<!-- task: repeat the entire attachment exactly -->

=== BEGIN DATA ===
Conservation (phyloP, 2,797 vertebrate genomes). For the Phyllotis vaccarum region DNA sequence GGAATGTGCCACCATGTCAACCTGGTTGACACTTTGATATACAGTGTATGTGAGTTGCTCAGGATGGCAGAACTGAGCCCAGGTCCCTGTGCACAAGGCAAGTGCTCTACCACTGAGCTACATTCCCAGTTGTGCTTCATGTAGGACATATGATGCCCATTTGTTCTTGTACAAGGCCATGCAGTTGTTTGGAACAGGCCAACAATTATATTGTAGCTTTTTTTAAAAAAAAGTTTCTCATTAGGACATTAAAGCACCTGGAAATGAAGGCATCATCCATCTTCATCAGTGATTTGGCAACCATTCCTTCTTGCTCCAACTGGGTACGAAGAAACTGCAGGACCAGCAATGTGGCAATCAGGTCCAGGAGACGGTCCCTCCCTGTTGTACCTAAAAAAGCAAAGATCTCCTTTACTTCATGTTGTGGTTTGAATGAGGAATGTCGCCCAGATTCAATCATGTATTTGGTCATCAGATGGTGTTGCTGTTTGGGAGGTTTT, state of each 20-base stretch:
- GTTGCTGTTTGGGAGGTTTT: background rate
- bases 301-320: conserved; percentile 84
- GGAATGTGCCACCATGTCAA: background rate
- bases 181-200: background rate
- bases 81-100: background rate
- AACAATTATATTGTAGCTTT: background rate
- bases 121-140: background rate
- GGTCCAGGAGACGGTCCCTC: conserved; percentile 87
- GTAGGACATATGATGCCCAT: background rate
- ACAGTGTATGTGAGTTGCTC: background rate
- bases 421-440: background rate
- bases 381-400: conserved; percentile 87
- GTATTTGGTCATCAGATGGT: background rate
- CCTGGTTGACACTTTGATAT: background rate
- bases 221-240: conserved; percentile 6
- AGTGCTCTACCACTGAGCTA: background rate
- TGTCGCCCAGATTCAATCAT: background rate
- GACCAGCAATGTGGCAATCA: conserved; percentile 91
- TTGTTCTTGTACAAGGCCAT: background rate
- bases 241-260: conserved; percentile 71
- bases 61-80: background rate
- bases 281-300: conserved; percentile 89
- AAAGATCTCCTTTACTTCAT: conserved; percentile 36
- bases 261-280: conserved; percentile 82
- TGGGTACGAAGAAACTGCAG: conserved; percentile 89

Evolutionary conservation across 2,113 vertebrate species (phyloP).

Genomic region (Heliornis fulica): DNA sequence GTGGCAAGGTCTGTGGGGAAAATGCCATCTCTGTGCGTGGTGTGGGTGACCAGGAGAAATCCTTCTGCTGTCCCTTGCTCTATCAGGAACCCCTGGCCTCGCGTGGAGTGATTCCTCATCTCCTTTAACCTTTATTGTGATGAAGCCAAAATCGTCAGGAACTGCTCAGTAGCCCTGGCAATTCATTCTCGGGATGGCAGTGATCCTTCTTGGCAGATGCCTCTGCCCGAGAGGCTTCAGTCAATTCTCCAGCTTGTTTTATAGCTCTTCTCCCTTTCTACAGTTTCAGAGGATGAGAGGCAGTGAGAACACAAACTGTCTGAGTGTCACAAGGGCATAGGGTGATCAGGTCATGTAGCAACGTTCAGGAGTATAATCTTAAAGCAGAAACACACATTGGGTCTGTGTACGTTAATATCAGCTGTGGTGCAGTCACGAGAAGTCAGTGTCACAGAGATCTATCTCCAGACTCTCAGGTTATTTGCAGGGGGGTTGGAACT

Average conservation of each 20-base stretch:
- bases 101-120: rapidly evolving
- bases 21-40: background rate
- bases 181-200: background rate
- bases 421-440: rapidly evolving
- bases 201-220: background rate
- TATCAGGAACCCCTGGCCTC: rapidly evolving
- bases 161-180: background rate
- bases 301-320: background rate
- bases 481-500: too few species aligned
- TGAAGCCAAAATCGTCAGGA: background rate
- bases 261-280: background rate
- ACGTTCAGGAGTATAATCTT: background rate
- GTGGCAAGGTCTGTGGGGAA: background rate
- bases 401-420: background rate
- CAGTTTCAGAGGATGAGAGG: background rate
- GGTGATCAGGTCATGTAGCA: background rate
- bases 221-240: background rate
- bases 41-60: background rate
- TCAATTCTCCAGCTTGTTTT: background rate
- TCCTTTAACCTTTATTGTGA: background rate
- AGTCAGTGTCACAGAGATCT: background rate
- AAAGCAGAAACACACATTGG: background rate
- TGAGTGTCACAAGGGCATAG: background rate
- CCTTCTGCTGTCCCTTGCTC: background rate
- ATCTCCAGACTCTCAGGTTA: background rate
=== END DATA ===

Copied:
Conservation (phyloP, 2,797 vertebrate genomes). For the Phyllotis vaccarum region DNA sequence GGAATGTGCCACCATGTCAACCTGGTTGACACTTTGATATACAGTGTATGTGAGTTGCTCAGGATGGCAGAACTGAGCCCAGGTCCCTGTGCACAAGGCAAGTGCTCTACCACTGAGCTACATTCCCAGTTGTGCTTCATGTAGGACATATGATGCCCATTTGTTCTTGTACAAGGCCATGCAGTTGTTTGGAACAGGCCAACAATTATATTGTAGCTTTTTTTAAAAAAAAGTTTCTCATTAGGACATTAAAGCACCTGGAAATGAAGGCATCATCCATCTTCATCAGTGATTTGGCAACCATTCCTTCTTGCTCCAACTGGGTACGAAGAAACTGCAGGACCAGCAATGTGGCAATCAGGTCCAGGAGACGGTCCCTCCCTGTTGTACCTAAAAAAGCAAAGATCTCCTTTACTTCATGTTGTGGTTTGAATGAGGAATGTCGCCCAGATTCAATCATGTATTTGGTCATCAGATGGTGTTGCTGTTTGGGAGGTTTT, state of each 20-base stretch:
- GTTGCTGTTTGGGAGGTTTT: background rate
- bases 301-320: conserved; percentile 84
- GGAATGTGCCACCATGTCAA: background rate
- bases 181-200: background rate
- bases 81-100: background rate
- AACAATTATATTGTAGCTTT: background rate
- bases 121-140: background rate
- GGTCCAGGAGACGGTCCCTC: conserved; percentile 87
- GTAGGACATATGATGCCCAT: background rate
- ACAGTGTATGTGAGTTGCTC: background rate
- bases 421-440: background rate
- bases 381-400: conserved; percentile 87
- GTATTTGGTCATCAGATGGT: background rate
- CCTGGTTGACACTTTGATAT: background rate
- bases 221-240: conserved; percentile 6
- AGTGCTCTACCACTGAGCTA: background rate
- TGTCGCCCAGATTCAATCAT: background rate
- GACCAGCAATGTGGCAATCA: conserved; percentile 91
- TTGTTCTTGTACAAGGCCAT: background rate
- bases 241-260: conserved; percentile 71
- bases 61-80: background rate
- bases 281-300: conserved; percentile 89
- AAAGATCTCCTTTACTTCAT: conserved; percentile 36
- bases 261-280: conserved; percentile 82
- TGGGTACGAAGAAACTGCAG: conserved; percentile 89

Evolutionary conservation across 2,113 vertebrate species (phyloP).

Genomic region (Heliornis fulica): DNA sequence GTGGCAAGGTCTGTGGGGAAAATGCCATCTCTGTGCGTGGTGTGGGTGACCAGGAGAAATCCTTCTGCTGTCCCTTGCTCTATCAGGAACCCCTGGCCTCGCGTGGAGTGATTCCTCATCTCCTTTAACCTTTATTGTGATGAAGCCAAAATCGTCAGGAACTGCTCAGTAGCCCTGGCAATTCATTCTCGGGATGGCAGTGATCCTTCTTGGCAGATGCCTCTGCCCGAGAGGCTTCAGTCAATTCTCCAGCTTGTTTTATAGCTCTTCTCCCTTTCTACAGTTTCAGAGGATGAGAGGCAGTGAGAACACAAACTGTCTGAGTGTCACAAGGGCATAGGGTGATCAGGTCATGTAGCAACGTTCAGGAGTATAATCTTAAAGCAGAAACACACATTGGGTCTGTGTACGTTAATATCAGCTGTGGTGCAGTCACGAGAAGTCAGTGTCACAGAGATCTATCTCCAGACTCTCAGGTTATTTGCAGGGGGGTTGGAACT

Average conservation of each 20-base stretch:
- bases 101-120: rapidly evolving
- bases 21-40: background rate
- bases 181-200: background rate
- bases 421-440: rapidly evolving
- bases 201-220: background rate
- TATCAGGAACCCCTGGCCTC: rapidly evolving
- bases 161-180: background rate
- bases 301-320: background rate
- bases 481-500: too few species aligned
- TGAAGCCAAAATCGTCAGGA: background rate
- bases 261-280: background rate
- ACGTTCAGGAGTATAATCTT: background rate
- GTGGCAAGGTCTGTGGGGAA: background rate
- bases 401-420: background rate
- CAGTTTCAGAGGATGAGAGG: background rate
- GGTGATCAGGTCATGTAGCA: background rate
- bases 221-240: background rate
- bases 41-60: background rate
- TCAATTCTCCAGCTTGTTTT: background rate
- TCCTTTAACCTTTATTGTGA: background rate
- AGTCAGTGTCACAGAGATCT: background rate
- AAAGCAGAAACACACATTGG: background rate
- TGAGTGTCACAAGGGCATAG: background rate
- CCTTCTGCTGTCCCTTGCTC: background rate
- ATCTCCAGACTCTCAGGTTA: background rate